Businesses are faced with many risks, e.g., changes in consumer demand. Large firms are better able to bear such a risk of decline in demand for a particular product because they will probably have diversified their output. They will produce a wide variety of different goods and can face the situation where demand for a particular product declines. Risk-reduction is achieved through product diversification.

The large firm is also better able to sell products in different regions of India and even to export to other countries. Thus, again, they are able to spread their risks. The small firm, on the other hand, will suffer from the problem of having ‘all its eggs in one basket’. Therefore, if demand for the good declines then the small firm is likely to lose money considerably any go out of business.

6. Welfare economies:

Large firms can afford, more than small firms, to spend money on providing good working conditions, canteens, social and leisure facilities for employees. This makes workers happy and, therefore, more productive.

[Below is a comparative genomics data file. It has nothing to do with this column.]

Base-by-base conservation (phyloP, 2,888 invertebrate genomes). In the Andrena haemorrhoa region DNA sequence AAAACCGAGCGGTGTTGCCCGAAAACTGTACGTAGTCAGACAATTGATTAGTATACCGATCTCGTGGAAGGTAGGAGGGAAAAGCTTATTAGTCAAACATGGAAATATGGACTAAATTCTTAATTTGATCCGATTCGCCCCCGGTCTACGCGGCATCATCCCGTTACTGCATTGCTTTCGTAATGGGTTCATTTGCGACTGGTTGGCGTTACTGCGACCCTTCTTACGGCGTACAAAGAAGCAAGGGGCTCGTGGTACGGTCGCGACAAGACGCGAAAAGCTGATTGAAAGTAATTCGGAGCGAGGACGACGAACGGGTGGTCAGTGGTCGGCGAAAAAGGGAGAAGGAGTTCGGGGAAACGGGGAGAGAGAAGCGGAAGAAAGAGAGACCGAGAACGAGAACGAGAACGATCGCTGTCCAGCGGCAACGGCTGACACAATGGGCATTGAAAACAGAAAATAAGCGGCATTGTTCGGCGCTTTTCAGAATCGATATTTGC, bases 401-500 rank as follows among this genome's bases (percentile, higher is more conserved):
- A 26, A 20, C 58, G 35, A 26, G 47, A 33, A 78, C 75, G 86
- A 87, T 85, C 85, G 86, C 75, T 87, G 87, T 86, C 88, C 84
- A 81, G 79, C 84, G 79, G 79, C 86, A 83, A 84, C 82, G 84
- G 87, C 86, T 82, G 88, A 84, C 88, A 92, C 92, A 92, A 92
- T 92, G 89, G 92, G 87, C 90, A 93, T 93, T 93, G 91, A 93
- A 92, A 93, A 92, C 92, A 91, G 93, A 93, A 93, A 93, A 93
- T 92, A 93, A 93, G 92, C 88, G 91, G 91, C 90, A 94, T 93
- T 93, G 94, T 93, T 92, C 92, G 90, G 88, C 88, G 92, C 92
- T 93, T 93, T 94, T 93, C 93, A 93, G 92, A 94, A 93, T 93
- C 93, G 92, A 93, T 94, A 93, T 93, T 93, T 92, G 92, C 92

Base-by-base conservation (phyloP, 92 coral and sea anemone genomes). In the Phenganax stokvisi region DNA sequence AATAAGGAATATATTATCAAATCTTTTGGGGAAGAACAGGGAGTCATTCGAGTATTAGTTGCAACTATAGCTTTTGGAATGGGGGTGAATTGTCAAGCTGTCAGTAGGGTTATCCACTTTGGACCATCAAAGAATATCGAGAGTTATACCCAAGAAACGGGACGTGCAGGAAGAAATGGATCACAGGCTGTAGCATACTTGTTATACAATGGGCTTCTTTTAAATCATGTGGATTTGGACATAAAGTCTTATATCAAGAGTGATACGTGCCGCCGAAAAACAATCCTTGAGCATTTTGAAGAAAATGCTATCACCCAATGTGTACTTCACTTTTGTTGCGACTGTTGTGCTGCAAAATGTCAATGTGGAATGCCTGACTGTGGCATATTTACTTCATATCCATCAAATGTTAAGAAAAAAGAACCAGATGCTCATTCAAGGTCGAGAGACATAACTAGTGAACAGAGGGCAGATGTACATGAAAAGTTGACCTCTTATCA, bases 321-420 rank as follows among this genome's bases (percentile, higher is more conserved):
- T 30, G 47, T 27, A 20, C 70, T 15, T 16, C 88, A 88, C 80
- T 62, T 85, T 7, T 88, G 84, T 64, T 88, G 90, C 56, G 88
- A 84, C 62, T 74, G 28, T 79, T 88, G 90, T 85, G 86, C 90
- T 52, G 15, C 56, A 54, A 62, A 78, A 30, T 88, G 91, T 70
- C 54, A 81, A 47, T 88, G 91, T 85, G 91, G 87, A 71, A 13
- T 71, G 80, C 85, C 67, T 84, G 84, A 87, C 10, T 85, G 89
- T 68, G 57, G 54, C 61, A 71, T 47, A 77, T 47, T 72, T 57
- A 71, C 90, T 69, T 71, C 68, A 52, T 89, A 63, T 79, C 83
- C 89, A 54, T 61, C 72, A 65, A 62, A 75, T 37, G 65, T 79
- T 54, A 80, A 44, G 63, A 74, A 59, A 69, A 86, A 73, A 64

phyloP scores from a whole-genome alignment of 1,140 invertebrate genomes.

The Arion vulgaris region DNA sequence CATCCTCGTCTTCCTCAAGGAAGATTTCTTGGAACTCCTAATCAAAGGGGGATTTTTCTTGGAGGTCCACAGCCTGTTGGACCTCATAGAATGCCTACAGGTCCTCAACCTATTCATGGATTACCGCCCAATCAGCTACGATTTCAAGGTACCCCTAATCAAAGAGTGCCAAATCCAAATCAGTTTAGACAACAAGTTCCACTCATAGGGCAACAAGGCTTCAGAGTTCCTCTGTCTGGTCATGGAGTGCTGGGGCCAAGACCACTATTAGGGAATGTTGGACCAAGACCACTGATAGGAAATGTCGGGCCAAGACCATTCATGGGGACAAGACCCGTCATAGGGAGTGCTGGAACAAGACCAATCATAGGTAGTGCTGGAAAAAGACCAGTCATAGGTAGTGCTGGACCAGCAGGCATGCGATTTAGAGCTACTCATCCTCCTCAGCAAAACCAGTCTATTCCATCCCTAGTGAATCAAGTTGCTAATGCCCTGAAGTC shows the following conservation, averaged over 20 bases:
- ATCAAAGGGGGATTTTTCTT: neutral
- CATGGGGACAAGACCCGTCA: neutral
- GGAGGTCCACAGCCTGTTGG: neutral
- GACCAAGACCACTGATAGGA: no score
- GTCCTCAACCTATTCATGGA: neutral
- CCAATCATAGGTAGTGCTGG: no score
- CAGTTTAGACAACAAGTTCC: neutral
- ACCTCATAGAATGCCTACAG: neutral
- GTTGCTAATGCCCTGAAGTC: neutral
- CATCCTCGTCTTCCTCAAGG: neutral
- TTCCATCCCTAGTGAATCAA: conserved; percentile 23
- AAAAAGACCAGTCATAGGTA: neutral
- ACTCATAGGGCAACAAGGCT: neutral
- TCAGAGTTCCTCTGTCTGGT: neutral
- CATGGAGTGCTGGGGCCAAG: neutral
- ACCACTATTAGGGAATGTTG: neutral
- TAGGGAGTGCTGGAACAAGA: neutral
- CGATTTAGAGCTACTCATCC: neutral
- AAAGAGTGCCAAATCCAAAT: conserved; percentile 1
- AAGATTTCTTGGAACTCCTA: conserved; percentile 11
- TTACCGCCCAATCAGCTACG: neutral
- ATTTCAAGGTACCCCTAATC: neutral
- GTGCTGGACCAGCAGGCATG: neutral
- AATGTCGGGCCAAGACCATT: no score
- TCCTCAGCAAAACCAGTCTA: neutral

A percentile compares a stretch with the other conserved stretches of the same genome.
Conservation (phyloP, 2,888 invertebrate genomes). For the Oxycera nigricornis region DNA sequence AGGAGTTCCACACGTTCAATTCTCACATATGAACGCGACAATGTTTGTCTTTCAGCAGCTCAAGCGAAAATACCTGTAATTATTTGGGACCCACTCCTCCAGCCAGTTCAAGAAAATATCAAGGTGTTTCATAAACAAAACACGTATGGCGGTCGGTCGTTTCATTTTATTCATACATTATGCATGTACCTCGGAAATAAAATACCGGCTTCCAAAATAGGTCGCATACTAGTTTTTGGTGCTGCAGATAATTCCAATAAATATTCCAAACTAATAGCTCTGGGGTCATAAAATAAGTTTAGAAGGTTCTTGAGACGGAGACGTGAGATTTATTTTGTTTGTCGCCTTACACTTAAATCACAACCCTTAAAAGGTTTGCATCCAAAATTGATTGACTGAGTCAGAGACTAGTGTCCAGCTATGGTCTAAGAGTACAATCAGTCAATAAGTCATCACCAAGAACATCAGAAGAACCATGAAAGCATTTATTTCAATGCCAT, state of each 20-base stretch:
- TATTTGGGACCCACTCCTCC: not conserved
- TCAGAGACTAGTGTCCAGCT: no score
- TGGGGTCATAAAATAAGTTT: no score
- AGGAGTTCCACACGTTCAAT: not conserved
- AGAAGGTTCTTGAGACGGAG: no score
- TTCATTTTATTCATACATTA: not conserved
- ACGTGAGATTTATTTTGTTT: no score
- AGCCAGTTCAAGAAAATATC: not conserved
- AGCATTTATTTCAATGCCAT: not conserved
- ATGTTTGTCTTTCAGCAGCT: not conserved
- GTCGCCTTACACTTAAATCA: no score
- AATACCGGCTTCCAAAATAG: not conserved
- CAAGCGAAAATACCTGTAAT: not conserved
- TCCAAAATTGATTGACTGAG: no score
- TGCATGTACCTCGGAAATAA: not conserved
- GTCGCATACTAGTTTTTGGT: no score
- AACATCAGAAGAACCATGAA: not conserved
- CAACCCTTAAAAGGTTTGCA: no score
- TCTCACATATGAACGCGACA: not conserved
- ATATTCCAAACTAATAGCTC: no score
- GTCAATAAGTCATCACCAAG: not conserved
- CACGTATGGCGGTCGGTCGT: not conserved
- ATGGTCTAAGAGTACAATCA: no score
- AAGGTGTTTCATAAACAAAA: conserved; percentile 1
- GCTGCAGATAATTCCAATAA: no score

B. External economies of scale:

These are the economies which apply to the industry as a whole and each particular firm can enjoy these economies as the industry expands. These external economies are especially evident where the industry has concentrated in a particular area, e.g., textiles in Gujarat and Maharashtra, jute in West Bengal, tea in West Bengal and Assam. Since external economies of scale are often associated with industries concentrated in particular areas they are sometimes referred to as the economies of concentration.

External economies include the following advantages:

1. Regional specialisation of labour: